“The Legislature,” notes the Legislative Counsel’s Digest, “finds that a rise in the demand for bobcat pelts in China and other foreign markets has resulted in a substantial increase in the number of trappers taking bobcats as well as in the number of bobcats taken for commercial purposes in California.”

As of Jan. 1, 2014, bobcat hunting and trapping will be prohibited on lands around Joshua Tree National Park. In addition, “the bill would require the [California Fish and Game] Commission to amend its regulations to prohibit the trapping of bobcats adjacent to the boundaries of each national or state park and national monument or wildlife refuge in which bobcat trapping is prohibited.”

“Body gripping traps are already illegal in California,” The San Francisco Chronicle reported in March, “so the bill would ban the use of wire mesh cages that trappers generally bait with cat food or carrion to lure the cats inside, causing the door to close.”

Equally important, the Fish and Game Commission commencing on Jan. 1, 2016, must “consider whether to prohibit bobcat trapping within, and adjacent to, preserves, state conservancies, and any other public or private conservation areas identified to the commission by the public as warranting protection,” the Legislative Counsel’s Digest notes.

“The commission, as necessary, shall amend its regulations… to prohibit bobcat trapping in any area determined by the commission to warrant protection.” The Digest adds that the Fish and Game Commission “may impose additional requirements, restrictions, or prohibitions related to the taking of bobcats, including a complete prohibition on the trapping of bobcats.”

Suspect Roberto Barreda, who allegedly murdered his wife Cristina Siekavizza in Guatemala in 2011 and then disappeared with their two children, was arrested Friday in Merida, Mexico. Perhaps because he knows some English, Guatemalan news media had originally speculated he might have fled to the US.

As I wrote at the beginning of 2012, I became interested in the case because my former wife in Guatemala (who asked that her name not be used here) is a friend of Cristina’s relatives. My ex and Cristina’s brother Pablo notified me at the time that roughly 25,000 people were currently using social media to track down Barreda.

His arrest followed an anonymous tip to Fundación Sobrevivientes — which has been supporting Cristina’s family — from a man who had just seen a TV special on the case. Barreda was first sent to Mexico City for interrogation before being extradited to Guatemala.

BARRADA’S ARREST in the State of Yucatan was a joint effort by Mexican and Guatemalan law enforcement. Barreda (center) was wanted by Interpol, and the Guatemalan Interior Ministry had offered 50,000 quetzales (approximately $6,360) for information leading to his arrest. Yucatan Times photo

The couple’s children, Roberto José, 9, and María Mercedes, 6, had been with their father.

Cristina with Roberto and María (right).

Guatemalan President Pérez Molina told the press they are in good health.

He also said that Barreda had changed his hair color and hairstyle while on the lam.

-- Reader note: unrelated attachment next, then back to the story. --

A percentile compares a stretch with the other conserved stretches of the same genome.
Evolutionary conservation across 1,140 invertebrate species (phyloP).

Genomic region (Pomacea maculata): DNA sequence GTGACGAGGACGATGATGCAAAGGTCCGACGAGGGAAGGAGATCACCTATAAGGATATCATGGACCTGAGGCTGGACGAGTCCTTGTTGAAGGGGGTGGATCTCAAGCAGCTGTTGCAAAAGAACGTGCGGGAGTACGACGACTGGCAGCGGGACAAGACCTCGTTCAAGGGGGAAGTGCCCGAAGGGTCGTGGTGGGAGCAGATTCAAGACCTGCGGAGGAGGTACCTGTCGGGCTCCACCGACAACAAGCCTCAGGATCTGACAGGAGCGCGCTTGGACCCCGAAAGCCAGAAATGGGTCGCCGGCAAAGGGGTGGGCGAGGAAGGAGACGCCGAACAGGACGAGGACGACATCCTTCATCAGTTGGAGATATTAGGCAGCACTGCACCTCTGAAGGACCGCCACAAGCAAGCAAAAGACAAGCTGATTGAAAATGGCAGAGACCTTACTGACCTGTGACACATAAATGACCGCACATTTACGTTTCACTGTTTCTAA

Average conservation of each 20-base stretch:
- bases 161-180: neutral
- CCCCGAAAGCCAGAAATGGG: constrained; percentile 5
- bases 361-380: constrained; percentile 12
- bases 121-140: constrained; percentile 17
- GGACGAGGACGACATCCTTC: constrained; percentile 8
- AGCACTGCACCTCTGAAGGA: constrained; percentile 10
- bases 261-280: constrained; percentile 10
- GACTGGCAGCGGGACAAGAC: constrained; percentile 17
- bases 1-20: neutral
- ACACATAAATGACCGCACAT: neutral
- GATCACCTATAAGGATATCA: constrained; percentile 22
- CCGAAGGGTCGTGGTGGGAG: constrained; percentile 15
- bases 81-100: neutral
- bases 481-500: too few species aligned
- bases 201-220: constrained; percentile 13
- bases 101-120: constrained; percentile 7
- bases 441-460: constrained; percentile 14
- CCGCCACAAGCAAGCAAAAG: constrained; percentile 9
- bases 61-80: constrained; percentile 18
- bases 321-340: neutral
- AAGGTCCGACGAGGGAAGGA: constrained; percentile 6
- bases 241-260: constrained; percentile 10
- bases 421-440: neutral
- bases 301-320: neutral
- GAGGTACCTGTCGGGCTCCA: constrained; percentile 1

In addition, Barreda had changed his name to Carlos Roberto Barreido Villarreal. He led the children to believe they were younger than they are and that their mother had run off with another man.

The murder is believed to have occurred on July 6, 2011, but Cristina Siekavizza’s body has never been found. Right after Cristina’s disappearance, however, Barreda and the children moved to his parents’ house. The family’s house worker said she saw a lot of blood in one room of the Barreda home and was told to clean it and to wash bloodied sheets.

The house worker (above) also told authorities she saw Barreda and his mother washing out his car and that the water was bloody. The mother had threatened the worker to keep silent about what she’d seen. Roberto’s mother, who is a former president of Guatemala’s Supreme Court, was subsequently jailed for 10 months. She has now been released but cannot leave the country. Photo from Fundación Sobrevivientes (Survivors Foundation)

“The house was cleaned with special liquids, but the chemical luminol, [which is used in police investigations], found blood stains,” my former wife writes. Blood was also found on the skylight of a balcony, where Cristina may have gone to call for help from neighbors — “which she did not get.”

For two years, protesters organized by Voces por Cristina have been marching to demand that authorities give serious attention to Cristina’s case.

Roberto Barreda in custody. Prensa Libre photo

My ex, who is a member of Voces por Cristina, writes, “Many women have said that after hearing about Cristina, they have gotten out of bad relationships where they were hurt in different ways.  Some say it has saved their lives and that of their kids.

“We have learned a lot.  A lot of [comments] have been posted on our [Voces por Cristina] web page, and it coincided with the creation of Feminicide and Violence against Women Courts.  So we feel this has raised awareness of a great problem in Guatemala.

Protestors in another Voces por Cristina march demanding that a transparent investigation be carried out and that justice be done.

“Cristina’s mother has said that if Cristina’s passing has saved lives, her death is not in vain,” my ex writes. “I have seen women coming to her, asking for help/guidance in their cases, while we have been out as a group.  She has directed them to Fundación Sobrevivientes. Some have returned to thank her for her help.”